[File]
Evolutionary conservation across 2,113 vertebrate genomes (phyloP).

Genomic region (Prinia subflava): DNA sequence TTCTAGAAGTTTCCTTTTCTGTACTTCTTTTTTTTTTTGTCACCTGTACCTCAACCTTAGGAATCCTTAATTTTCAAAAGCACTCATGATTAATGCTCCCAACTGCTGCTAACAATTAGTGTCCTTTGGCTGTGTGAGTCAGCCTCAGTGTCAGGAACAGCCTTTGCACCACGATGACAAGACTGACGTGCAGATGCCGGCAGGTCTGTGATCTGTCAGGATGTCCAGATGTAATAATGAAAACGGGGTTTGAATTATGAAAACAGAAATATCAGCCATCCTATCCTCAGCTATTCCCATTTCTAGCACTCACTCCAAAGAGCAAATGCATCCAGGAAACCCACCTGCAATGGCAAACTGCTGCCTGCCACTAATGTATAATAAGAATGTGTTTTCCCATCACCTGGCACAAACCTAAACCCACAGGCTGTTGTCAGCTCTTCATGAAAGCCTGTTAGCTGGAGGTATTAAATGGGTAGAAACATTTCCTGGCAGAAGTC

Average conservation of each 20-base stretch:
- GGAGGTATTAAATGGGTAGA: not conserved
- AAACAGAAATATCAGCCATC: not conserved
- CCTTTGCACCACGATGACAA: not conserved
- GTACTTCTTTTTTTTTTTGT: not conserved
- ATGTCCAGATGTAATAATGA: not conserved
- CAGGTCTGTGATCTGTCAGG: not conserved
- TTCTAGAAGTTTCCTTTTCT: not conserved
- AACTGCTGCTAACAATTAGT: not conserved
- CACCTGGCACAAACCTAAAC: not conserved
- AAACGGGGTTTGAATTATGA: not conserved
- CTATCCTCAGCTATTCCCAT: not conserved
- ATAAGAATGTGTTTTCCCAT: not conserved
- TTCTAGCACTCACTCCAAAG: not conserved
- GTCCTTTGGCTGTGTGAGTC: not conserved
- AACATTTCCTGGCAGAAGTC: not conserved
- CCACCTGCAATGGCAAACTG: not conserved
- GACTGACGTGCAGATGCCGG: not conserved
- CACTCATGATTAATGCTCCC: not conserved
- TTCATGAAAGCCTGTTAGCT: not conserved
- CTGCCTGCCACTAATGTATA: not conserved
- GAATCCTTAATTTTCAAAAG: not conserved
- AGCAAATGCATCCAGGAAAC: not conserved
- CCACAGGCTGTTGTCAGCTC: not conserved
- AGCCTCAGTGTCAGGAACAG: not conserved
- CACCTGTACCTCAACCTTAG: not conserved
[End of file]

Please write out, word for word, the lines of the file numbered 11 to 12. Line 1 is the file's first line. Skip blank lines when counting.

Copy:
- AACTGCTGCTAACAATTAGT: not conserved
- CACCTGGCACAAACCTAAAC: not conserved